Why might the equilibrium market price of a good change?

The equilibruim market price of a good is simply the price that the good will sell at in a free market. This can be worked out using the supply and demand curves for the consumers and producers of the good; these 'curves' (which actually are ususally straight lines) represent the quantity that producers are willing to sell, and consumers are willing to buy, if the price of this good is a certain level. A supply and demand graph plots these two curves on the same axes, and the equilibruim levels of price and quantity (the levels that will come about in a completely free market) can be found by reading the levels of the graphs axes where the supply and demand curves cross.

Thus, for the equilibruim market price of a good to change, the point at which the supply and demand curves intersect must move to a diferent place on the price axis (usually the y-axis). There are many reasons this could happen, all depending on the factors that influence the supply and demand curves. One of these reasons could be the introduction of a similar product into the market that consumers prefer, especially if this product is cheaper. This would make consumers less willing to buy the good we are analysing, and so the demand curve would be shifted downwards. This is because for a certain price, consumers would be willing to buy fewer of the good than before, as they now know there is a better deal elsewhere.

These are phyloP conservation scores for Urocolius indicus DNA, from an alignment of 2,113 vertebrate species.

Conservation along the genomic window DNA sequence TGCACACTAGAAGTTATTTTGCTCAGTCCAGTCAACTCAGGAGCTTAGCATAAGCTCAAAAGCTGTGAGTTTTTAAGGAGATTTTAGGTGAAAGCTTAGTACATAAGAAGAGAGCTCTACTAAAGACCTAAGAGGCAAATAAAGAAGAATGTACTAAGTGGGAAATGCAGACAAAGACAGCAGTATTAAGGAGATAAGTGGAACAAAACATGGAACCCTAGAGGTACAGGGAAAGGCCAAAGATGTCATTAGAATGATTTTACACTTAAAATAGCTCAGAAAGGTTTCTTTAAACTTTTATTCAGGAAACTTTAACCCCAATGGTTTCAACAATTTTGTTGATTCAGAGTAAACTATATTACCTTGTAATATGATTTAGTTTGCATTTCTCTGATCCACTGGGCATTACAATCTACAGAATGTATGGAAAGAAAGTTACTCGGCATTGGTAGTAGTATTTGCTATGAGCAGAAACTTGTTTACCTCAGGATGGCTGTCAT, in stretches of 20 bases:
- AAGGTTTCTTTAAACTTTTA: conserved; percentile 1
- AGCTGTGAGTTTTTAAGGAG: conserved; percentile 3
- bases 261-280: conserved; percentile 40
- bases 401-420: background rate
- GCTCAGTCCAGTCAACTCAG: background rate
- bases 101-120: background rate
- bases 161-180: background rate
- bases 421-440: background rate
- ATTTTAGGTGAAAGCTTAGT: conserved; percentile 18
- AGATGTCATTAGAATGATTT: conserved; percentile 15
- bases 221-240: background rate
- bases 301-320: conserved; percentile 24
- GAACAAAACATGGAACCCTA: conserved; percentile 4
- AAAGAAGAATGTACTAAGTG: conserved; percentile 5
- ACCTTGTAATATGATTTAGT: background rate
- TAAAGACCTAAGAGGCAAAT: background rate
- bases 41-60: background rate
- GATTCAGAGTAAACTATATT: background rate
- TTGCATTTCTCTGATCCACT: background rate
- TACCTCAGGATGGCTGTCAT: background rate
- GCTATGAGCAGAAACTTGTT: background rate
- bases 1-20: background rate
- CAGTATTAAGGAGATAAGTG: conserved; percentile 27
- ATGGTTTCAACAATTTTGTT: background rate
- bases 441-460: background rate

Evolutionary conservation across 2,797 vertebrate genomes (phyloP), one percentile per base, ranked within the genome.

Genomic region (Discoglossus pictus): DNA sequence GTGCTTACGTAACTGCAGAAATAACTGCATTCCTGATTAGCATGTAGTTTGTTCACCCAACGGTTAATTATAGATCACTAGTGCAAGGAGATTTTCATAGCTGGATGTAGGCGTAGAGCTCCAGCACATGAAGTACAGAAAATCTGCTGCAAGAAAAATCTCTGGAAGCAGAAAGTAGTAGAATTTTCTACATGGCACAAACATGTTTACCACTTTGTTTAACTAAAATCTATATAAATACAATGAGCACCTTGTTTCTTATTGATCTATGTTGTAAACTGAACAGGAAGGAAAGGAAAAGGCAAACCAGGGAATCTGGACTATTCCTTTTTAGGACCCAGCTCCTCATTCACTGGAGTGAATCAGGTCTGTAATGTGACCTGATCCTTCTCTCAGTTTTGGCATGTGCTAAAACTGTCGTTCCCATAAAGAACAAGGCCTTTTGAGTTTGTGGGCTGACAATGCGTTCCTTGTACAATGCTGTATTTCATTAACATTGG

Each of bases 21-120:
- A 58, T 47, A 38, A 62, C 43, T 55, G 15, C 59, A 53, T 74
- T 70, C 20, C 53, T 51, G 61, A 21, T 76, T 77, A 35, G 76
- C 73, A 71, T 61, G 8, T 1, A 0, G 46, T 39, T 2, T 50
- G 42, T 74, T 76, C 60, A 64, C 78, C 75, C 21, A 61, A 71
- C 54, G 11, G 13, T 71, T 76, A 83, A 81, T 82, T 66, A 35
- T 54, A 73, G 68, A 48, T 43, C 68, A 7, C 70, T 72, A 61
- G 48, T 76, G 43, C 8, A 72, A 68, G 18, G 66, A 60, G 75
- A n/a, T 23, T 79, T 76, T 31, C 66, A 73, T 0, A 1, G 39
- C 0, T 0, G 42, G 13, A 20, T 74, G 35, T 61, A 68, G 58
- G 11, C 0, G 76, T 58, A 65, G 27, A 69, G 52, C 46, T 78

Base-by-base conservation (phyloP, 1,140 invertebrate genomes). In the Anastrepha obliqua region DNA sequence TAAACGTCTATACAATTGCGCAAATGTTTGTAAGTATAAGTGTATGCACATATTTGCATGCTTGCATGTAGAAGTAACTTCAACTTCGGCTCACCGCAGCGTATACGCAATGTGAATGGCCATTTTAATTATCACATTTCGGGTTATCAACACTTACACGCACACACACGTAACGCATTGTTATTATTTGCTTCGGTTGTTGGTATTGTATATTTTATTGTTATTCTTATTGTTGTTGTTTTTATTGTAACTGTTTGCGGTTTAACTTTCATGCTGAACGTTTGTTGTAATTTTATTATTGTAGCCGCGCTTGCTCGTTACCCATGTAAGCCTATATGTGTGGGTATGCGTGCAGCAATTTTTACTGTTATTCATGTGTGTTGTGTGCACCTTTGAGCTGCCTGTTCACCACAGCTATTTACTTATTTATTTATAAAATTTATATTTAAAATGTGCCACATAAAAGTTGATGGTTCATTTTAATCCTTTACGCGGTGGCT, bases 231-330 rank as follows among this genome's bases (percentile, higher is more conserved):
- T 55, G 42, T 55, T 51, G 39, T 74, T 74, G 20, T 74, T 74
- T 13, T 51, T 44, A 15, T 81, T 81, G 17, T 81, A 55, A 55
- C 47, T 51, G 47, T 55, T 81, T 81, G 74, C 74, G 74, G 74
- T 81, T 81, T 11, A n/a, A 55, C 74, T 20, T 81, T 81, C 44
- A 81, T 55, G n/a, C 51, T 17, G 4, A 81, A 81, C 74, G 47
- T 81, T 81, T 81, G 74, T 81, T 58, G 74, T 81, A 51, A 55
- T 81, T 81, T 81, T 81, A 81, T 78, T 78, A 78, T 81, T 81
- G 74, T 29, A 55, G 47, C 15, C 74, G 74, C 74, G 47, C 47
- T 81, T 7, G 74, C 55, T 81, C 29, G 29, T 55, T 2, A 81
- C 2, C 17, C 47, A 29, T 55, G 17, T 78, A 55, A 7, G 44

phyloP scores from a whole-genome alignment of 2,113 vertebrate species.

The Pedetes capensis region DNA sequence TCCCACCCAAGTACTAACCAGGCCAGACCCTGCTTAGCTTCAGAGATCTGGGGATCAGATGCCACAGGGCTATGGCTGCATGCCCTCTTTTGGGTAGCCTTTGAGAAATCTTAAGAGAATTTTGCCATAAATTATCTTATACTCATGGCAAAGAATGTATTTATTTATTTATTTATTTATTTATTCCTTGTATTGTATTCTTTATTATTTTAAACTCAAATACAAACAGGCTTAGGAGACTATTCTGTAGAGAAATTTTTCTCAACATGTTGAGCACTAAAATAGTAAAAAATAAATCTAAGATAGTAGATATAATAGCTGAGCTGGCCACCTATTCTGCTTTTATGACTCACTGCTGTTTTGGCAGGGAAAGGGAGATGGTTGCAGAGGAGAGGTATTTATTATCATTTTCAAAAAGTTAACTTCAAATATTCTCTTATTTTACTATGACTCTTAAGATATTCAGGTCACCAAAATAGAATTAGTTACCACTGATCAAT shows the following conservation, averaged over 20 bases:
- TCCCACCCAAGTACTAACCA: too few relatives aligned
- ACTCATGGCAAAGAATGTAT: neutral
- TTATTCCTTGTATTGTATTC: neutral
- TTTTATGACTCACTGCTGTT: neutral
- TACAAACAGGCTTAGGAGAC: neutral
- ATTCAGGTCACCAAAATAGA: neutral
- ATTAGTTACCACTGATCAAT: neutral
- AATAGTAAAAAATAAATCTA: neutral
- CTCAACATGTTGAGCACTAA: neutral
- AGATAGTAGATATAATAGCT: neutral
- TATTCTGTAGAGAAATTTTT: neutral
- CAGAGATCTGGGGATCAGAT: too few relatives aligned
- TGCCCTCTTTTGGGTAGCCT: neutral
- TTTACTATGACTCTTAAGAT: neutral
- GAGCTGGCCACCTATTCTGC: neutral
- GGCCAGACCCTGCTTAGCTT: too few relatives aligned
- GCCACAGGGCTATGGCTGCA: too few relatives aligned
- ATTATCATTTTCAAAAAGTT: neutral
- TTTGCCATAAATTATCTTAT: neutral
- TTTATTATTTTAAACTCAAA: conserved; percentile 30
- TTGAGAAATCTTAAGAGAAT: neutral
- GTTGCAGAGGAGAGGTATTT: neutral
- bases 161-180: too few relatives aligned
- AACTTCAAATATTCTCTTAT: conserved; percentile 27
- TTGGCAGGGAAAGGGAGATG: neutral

Now the demand curve has been shifted downwards, the point at which the supply and demand curves cross has also been shifted downrwards. This means that the equilibruim market price of the good will be decreased.

There are many other reasons for the equilibruim market price, and quantity, of a good to change. If you want to get a better undertsanding of these ideas, or of how to answer a question like this in an exam, why not try brainstorming some other reasons for the supply or demand curves to shift, and writing a response!

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